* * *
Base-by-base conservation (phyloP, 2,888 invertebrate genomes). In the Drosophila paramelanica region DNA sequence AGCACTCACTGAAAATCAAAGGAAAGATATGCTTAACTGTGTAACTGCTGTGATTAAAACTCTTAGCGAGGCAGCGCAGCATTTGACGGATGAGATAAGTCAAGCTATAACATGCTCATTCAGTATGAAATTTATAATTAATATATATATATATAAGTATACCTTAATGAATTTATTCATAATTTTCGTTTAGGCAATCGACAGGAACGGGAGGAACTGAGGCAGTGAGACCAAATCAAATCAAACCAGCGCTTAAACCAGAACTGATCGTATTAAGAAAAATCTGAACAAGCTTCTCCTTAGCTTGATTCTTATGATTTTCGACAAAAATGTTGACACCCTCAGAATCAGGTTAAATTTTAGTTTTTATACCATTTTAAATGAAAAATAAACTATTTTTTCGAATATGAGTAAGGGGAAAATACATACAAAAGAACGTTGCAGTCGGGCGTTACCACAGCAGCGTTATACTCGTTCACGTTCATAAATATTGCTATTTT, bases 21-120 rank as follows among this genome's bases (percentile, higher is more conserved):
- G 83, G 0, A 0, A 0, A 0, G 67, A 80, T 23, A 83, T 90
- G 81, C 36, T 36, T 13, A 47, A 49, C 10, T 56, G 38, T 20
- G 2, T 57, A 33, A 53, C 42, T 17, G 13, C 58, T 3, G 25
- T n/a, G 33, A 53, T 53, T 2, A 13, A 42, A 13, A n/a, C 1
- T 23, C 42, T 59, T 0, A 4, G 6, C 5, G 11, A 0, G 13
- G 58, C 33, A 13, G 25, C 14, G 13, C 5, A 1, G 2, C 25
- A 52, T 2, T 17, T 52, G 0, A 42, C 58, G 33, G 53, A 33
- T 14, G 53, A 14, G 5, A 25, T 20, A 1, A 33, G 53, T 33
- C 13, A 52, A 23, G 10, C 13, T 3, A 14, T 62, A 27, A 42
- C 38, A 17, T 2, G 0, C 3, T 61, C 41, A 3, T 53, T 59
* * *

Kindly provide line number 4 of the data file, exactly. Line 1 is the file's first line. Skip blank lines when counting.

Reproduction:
- G 2, T 57, A 33, A 53, C 42, T 17, G 13, C 58, T 3, G 25